Come, thou Father of the poor!


Happy Pentecost! May the Holy Spirit transform our hearts and therefore our Church this day. For those of you who, like me, are reading (or have read) Weigel’s Evangelical Catholicism, his words and his thesis are very relevant today:

“lukewarm Catholicism has no future: submitting to the transforming fire of the Holy Spirit is no longer optional” p. 20

The Holy Spirit has come today, which is a source of wonderful joy for us, since he is our interior Master, our consolation, our solace, the One who burns with purifying fire to configure us to Jesus… Let’s draw close to Him frequently.

Pentecost confronts me, if I’m honest, with the question of discouragement – particularly if we feel utterly submerged in, and surrounded by, on all sides, lukewarm Catholicism, as Weigel terms it. What is lukewarm Catholicism? It’s Catholicism which isn’t doing what it’s meant to do – penetrate all the nooks and crannies of the world with Christ’s Love, by forming intentional disciples and sending them out.

Are you in that boat? I think most of us are. I asked a group of seminarians what percentage of people they would say were “intentional disciples” in the last parish they were in. “Probably around two,” one offered. “Okay – two percent – probably your average British parish,” I responded. “No,” he said, “not two percent – two people.” We laughed over that one, but I wonder how many parishes that is true for, and if so, the vast majority of us experience lukewarm Catholicism as our Sunday reality – maybe we don’t even realise that’s what it is.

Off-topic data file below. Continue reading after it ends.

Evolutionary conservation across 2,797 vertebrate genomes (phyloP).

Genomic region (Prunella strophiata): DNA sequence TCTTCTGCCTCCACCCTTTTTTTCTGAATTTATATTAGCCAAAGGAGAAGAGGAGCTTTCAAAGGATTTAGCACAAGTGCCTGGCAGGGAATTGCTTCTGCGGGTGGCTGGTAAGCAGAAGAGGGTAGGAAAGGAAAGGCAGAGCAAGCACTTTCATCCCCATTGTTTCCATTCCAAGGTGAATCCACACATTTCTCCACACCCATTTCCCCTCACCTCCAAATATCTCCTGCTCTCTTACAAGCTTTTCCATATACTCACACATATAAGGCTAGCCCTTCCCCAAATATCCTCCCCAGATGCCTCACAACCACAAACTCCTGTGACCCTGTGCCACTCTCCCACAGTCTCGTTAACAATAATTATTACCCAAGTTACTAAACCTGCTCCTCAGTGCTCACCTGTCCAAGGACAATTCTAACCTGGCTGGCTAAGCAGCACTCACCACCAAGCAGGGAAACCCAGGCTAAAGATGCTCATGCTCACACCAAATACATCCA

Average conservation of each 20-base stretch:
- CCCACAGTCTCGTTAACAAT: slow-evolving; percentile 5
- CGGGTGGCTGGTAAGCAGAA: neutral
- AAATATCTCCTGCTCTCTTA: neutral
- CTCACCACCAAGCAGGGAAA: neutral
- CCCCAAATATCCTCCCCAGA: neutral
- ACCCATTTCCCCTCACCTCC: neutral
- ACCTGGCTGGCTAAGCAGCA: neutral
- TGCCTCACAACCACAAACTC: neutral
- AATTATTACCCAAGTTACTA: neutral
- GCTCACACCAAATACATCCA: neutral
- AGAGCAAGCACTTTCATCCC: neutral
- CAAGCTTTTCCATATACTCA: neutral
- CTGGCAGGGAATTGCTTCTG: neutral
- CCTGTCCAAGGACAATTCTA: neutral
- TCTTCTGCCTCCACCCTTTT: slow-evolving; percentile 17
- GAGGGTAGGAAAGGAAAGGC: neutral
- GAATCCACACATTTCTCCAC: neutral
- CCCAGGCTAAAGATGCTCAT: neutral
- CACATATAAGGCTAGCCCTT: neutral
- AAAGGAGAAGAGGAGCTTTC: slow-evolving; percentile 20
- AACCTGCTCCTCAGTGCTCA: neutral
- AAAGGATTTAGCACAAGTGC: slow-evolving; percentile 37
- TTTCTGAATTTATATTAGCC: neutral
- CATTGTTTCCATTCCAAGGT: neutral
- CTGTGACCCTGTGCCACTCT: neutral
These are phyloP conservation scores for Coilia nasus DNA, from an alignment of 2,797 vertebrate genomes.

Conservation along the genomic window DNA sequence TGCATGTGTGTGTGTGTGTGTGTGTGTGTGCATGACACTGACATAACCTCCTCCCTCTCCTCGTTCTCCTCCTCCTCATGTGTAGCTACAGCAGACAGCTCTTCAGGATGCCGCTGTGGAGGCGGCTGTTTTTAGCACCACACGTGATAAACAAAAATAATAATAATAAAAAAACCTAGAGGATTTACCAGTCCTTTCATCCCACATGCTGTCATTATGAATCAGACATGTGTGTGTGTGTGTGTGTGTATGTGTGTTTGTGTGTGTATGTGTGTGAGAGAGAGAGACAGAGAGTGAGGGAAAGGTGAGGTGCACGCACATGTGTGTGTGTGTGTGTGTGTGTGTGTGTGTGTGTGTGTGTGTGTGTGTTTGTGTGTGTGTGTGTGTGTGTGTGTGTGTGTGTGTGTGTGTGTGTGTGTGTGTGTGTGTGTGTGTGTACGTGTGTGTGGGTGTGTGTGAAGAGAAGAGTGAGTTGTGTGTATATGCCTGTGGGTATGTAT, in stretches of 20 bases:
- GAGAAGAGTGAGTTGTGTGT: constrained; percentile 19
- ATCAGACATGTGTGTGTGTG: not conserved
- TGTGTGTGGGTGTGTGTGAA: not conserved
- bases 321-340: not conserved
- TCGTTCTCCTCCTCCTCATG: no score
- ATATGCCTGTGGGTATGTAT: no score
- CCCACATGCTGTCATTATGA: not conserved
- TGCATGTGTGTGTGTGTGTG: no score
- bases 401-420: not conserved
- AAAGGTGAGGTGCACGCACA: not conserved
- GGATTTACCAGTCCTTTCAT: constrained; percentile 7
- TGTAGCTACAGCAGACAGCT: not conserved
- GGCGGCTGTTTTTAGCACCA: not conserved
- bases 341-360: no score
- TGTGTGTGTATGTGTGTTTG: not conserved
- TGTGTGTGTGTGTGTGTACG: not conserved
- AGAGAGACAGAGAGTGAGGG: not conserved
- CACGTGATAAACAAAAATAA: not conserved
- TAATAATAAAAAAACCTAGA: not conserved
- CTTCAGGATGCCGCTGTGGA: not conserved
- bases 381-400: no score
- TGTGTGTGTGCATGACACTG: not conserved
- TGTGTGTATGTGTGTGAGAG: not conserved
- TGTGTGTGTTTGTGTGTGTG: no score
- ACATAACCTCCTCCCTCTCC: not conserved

Discouragement comes to mind because around us we may see the Church and its impact far, far from where it should be. Last week many friends were at the HTB leadership conference in the Royal Albert Hall. It’s safe to say that the percentage of intentional disciples in evangelical congregations are far, far greater than in our own Catholic parishes. And this is without the grace and power of the sacraments. Some days the thought floats through my mind that, counting the number of ‘intentional disciples’ I’ve met in my new context on one hand, it may be worth popping into the local evangelical church to find people in love with Christ and committed to evangelisation. (I haven’t done this… yet!)